So I challenge you to think of timeliness in a broader sense. So let's talk about that. Let's break that down first. There's the kind of traditional form of timeliness. There's something happening in the world, in your neighborhood, in your industry, that if you talk about it if you address it in a new perspective or using a new data set, publishers and your audience (and really anybody who's interested in this topic to begin with) is going to be more likely to consume your content because it's already timely. It's already out there and people want to know more about it. They want to know what an authority has to say about it.
So there's that level of timeliness that's really impactful when you're creating content. But there's also the kind of timeliness in that, if you're trying to create content for a target audience (maybe your potential customers or your current customers), there's the kind of timeliness in which you're asking yourself: What is it they need right now? Or, what is it they'll need soon and how can I provide them the answers to that? So any of these forms of timeliness can be extremely impactful.
In terms of a tip for actually making timely content, I recommend using tools like Buzzsumo to search for topics that you're hoping to write about and see what's already trending. What articles have come out recently? What are they about and how popular are they? Then, by examining what's already doing well, ask yourself: What is it about this topic that hasn't been talked about? Or, what can I bring to the table that's better than what's already out there?
Anything you do in this nature—something that's already trending, something that people are already consuming that you can provide more value to—definitely do that. And then in the process, you're even finding out what publishers like talking about this content and that's just an added bonus. If you're planning to do promotions, if you're planning to pitch this content to different publishers, you have an idea of which sites are also on this trend.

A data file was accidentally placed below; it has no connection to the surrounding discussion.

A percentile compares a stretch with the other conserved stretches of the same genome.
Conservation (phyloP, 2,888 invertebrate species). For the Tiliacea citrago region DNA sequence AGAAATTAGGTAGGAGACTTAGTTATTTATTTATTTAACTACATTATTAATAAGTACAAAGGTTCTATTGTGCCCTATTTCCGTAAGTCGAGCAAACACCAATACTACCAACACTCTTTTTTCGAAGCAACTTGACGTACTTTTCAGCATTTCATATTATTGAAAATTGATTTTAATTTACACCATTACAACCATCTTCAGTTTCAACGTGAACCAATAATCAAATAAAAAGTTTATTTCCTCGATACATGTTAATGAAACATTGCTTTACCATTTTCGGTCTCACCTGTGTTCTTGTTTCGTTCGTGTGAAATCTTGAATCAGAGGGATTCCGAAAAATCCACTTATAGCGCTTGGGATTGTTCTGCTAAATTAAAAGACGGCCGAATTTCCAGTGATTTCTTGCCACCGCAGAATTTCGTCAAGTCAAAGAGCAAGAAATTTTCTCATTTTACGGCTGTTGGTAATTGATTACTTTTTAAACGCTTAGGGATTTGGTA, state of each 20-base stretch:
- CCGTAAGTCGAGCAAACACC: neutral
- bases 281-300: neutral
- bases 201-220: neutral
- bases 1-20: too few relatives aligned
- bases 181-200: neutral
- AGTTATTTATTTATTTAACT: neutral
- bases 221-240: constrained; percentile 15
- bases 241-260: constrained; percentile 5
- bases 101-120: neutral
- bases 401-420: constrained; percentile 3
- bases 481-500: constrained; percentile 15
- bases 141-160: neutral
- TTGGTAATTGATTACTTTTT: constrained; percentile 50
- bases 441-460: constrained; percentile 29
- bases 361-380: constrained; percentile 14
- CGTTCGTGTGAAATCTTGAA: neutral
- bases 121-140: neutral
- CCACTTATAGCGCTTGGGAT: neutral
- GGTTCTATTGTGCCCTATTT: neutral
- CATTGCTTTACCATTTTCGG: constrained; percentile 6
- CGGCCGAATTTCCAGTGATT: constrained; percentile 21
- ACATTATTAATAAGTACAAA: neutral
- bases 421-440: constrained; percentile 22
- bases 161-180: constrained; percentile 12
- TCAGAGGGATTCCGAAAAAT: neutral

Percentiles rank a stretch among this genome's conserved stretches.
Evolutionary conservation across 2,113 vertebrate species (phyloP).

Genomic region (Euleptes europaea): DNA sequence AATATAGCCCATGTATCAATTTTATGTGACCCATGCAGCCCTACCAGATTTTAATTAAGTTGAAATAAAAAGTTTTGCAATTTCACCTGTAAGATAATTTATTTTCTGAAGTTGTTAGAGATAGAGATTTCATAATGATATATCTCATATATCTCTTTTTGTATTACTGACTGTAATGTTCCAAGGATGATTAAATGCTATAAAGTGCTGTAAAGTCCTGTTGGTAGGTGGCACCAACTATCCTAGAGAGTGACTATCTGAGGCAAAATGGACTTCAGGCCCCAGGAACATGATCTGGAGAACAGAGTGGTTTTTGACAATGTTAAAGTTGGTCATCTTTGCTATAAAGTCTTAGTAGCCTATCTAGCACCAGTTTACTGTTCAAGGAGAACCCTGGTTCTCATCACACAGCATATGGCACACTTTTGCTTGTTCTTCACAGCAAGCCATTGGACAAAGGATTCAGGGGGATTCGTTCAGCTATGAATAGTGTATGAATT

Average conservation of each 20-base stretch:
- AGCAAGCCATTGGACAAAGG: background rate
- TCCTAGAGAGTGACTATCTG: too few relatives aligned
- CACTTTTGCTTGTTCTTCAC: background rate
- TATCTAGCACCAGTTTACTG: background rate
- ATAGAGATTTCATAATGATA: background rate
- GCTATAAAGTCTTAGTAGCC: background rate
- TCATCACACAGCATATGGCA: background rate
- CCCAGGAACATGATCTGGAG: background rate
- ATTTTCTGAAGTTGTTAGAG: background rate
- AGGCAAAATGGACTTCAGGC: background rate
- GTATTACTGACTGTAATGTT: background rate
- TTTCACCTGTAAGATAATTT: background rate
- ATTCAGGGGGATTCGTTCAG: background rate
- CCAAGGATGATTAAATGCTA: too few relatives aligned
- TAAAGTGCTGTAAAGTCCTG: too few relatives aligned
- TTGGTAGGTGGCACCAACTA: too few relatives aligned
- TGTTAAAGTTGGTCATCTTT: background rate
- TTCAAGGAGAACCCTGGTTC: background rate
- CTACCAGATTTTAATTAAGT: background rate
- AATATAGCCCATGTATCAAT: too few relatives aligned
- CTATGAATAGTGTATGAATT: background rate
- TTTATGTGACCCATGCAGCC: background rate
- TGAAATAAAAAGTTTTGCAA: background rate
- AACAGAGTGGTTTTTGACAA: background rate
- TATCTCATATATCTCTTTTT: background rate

And just a quick note: whether you're at an agency or on an in-house team, don't feel pressured to comment on breaking news with your content. Sometimes if news has just broken and all the news sites are picking it up, they won't need a lot of other information. By the time you get the content done and approved by, you know, the teams in-house or your client, it's too late and you don't ever want to be in that position.
So there's a difference between reacting to news that just hits the scene and kind of is talking about the same thing, like repackaging that news or providing a new fresh perspective related to that news. And that's what I would highly encourage doing.
And then the best option is breaking your own news. Collecting your own data sets, revealing new insights. This is the best way to be timely because you're the one creating the news so you'll obviously be the one who's ahead of the timeliness curve.
I'll give you an example of something we did at Fractl which was this campaign called Perceptions of Perfection, which we did for our clients Superdrug Online Doctor. What we did was, we took an image of woman, a stock photo, and we asked graphic designers from countries all over the world to touch up the photo based on what they thought the beauty standards of their country were.
We got the results and yes, this isn't necessarily—you know, taking an image and then re-photoshopping it or whatever—isn't necessarily a trending thing right now, it’s not necessarily a trending methodology. However, the topic of body image and women and culture has been an ongoing popular discussion. So think of it that way as well. Timeliness can just mean that an overall topic has been talked about a lot and contributing more to that conversation can go a long way. I mean, we got a lot of incredible links from that placement, from that media placement, and I think 900,000 social shares. So that just goes to show you how far it can go when you execute content really well in a new, innovative way while also leveraging a topic that's being talked about a lot.